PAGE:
Khehla Sithole two other cops ordered to comply with Ipid fraud, corruption probe
Pretoria - National police commissioner General Khehla Sithole and two other SAPS senior officials have lost their application for leave to appeal against an earlier judgment regarding the declassification of documents.
Judge Norman Davis in January ordered the police to hand over several secret documents to the Independent Police Investigative Directorate (Ipid) for the purpose of investigating suspected tender fraud and corruption within police ranks.
The investigation pertains to the R45 million “Nasrec grabber” issue.
But Sithole, as well as Francinah Vuma and Lebeona Tshumane, both lieutenant-generals, said the court erred in finding that they had breached their duties by failing to furnish Ipid with information and documents relating to their investigation into the alleged fraud and corruption.
Ipid, who have been waiting for more than three years for these documents, and the SAPS, have been facing off in court as senior police management refused to hand over the “highly secret” papers.
The three top SAPS brass have now turned to court for leave to appeal against Judge Davis’s judgment. The result is that Ipid still has not received the documents to enable them to start the investigation.
Sithole and the others maintain the documents were classified and should not be made available to Ipid.
While Judge Davis earlier overturned the subpoenas which initially compelled the three to hand over the documents, Davis still ordered that the documents be declassified for the purposes of Ipid’s investigations and any subsequent prosecutions.
Sithole and the other applicants now say as the judge had overturned the subpoenas, there was no duty on them to furnish the required documents.
They insist that the documents in question need to first be “declassified”, and that this should be done via a request to the chairperson of Parliament’s joint standing committee on intelligence. But the judge said this argument was legally unsound.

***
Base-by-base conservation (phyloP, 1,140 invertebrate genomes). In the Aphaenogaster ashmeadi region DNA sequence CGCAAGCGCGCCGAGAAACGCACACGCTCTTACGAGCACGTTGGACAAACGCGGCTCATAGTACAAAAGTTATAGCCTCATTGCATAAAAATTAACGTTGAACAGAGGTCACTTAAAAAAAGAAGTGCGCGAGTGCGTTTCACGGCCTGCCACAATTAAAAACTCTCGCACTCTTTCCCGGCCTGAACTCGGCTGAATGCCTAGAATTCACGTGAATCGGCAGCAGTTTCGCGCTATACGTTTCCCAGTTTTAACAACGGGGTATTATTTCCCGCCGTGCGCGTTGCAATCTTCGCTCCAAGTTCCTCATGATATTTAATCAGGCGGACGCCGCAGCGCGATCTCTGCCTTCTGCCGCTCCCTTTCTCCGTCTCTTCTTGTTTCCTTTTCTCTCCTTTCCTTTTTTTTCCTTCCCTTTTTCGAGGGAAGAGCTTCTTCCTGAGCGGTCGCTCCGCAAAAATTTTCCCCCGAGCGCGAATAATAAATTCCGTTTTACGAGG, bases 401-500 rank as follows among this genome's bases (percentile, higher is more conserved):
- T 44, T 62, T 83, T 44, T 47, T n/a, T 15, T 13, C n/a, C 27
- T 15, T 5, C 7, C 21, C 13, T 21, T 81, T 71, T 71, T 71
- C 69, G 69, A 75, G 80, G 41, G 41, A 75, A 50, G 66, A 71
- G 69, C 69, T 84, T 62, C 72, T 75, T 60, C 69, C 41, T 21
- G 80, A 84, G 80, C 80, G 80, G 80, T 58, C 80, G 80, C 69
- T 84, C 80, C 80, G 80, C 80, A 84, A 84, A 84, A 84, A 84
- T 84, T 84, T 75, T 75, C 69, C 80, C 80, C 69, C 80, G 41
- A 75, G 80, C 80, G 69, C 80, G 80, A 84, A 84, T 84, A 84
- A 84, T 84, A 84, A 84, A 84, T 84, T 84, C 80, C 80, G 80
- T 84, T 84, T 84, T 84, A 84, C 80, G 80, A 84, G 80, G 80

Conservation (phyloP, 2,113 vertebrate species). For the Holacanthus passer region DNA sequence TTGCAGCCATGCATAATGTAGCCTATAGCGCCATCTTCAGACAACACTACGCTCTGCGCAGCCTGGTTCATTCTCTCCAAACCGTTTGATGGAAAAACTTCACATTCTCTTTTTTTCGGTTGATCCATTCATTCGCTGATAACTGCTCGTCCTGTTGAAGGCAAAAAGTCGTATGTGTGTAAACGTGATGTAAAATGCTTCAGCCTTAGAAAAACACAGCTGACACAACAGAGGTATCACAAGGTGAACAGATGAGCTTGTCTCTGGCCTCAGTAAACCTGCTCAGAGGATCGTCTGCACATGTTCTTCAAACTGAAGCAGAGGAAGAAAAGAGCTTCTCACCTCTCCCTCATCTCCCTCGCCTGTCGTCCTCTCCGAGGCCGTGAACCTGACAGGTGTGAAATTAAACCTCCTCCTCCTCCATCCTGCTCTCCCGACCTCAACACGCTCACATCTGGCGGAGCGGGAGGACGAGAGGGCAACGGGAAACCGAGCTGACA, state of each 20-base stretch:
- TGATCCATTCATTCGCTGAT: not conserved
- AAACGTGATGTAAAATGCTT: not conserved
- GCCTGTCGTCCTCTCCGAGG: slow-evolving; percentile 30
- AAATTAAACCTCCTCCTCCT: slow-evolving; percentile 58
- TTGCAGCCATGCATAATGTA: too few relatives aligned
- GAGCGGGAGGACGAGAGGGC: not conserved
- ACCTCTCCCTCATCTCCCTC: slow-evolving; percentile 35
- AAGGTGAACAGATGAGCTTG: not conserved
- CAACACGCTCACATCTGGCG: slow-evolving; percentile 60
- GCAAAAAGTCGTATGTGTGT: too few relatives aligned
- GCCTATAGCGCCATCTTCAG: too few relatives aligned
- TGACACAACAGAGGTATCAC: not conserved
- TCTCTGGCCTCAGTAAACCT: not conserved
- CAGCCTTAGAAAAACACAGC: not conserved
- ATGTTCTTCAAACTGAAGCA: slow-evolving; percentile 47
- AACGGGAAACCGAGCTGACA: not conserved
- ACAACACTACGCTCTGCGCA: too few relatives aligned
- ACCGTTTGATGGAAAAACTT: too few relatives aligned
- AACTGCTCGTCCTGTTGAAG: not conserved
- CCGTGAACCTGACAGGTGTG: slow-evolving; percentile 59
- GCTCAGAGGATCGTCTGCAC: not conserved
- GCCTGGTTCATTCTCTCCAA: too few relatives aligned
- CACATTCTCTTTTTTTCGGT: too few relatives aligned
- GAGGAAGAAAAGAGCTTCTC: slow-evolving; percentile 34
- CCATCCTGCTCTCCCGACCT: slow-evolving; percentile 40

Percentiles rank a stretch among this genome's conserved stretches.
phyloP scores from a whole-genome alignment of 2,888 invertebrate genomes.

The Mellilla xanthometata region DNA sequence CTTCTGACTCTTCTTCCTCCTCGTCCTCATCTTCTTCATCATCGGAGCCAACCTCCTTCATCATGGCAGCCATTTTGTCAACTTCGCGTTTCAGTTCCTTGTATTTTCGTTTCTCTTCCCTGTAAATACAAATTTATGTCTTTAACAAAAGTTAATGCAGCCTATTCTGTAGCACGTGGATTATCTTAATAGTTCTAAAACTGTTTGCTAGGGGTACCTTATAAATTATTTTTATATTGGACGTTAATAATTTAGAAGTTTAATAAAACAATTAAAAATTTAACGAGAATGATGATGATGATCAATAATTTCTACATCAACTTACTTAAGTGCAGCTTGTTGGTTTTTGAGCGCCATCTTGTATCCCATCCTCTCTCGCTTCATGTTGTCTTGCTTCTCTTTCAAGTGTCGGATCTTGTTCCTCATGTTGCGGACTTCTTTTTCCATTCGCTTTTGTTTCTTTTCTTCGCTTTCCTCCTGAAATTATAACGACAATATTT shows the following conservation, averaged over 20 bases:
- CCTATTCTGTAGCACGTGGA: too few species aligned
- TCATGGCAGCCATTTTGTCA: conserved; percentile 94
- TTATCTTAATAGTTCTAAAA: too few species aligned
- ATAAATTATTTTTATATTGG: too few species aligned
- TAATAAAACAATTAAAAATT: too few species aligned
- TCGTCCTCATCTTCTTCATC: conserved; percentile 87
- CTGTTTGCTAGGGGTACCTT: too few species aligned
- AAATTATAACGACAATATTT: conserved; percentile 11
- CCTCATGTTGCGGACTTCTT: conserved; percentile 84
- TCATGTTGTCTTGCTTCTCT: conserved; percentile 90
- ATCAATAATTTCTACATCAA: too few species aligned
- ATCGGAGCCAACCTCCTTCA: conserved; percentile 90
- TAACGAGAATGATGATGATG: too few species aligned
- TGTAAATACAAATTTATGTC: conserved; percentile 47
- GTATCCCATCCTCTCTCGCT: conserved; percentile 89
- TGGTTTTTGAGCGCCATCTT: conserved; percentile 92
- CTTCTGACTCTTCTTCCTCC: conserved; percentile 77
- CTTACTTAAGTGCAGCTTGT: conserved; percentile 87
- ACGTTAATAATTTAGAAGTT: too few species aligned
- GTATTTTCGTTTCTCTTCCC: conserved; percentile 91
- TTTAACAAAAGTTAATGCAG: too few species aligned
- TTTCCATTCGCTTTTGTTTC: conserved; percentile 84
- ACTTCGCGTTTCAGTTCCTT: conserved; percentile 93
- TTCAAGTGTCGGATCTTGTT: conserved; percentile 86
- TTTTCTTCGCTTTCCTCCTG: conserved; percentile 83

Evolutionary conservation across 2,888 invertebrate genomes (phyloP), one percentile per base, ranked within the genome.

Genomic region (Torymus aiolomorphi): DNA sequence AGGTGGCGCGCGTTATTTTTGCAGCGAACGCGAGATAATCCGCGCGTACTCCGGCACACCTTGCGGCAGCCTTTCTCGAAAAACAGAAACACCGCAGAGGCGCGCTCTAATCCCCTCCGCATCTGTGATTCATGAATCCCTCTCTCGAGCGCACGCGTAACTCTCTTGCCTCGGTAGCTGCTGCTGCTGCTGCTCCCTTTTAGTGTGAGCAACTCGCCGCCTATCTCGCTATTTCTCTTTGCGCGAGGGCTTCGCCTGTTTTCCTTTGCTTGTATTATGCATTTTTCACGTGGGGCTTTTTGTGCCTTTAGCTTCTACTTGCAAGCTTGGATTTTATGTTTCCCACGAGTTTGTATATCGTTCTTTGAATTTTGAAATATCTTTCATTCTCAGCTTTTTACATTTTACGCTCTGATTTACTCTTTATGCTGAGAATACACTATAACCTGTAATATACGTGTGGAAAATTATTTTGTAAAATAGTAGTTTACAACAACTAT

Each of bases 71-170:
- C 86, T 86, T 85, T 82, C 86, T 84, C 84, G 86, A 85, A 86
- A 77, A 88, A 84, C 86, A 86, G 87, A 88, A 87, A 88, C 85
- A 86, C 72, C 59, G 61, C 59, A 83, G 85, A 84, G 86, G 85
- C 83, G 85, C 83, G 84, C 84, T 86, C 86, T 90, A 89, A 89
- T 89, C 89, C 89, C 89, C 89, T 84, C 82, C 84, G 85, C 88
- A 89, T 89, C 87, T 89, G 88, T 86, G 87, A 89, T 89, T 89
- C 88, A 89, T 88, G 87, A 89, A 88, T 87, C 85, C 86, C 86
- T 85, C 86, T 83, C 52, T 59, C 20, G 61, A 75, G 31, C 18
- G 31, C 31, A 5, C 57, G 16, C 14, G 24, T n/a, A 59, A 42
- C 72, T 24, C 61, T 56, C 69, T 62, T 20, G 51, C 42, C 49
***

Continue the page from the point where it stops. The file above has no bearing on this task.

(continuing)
He said the Ipid Act imposes a duty on every organ of state - including the South African Police Services, of which the applicants are among its leadership structure - to assist Ipid in performing its functions “effectively”.
Judge Davis said the officers were ignoring the duties imposed by law on them.
“These duties of transparency and active assistance were in existence at all relevant times, long before the subpoenas… Their duties were not dependent on the subpoenas and, in fact, the subpoenas were resorted to in frustration by Ipid, and as a result of the fact that the applicants were already failing in their duties.”
The judge added that the Act imposed a specific duty on each SAPS member to provide their “full co-operation” to Ipid by providing “any information” required for investigation purposes.
In turning down their application for leave to appeal, he said they did not produce any copies of documents.
“They did not furnish Ipid with any information, clearly within their knowledge, of any aspect of the matters under investigation, nor did they assist Ipid in any manner or fashion.”
“In fact, when requested to make themselves available for interviews, rather than comply with their statutory duties as police officers willing to contribute to the investigation of crimes, they sought legal assistance, and on this basis thwarted Ipid’s investigation,” the judge said.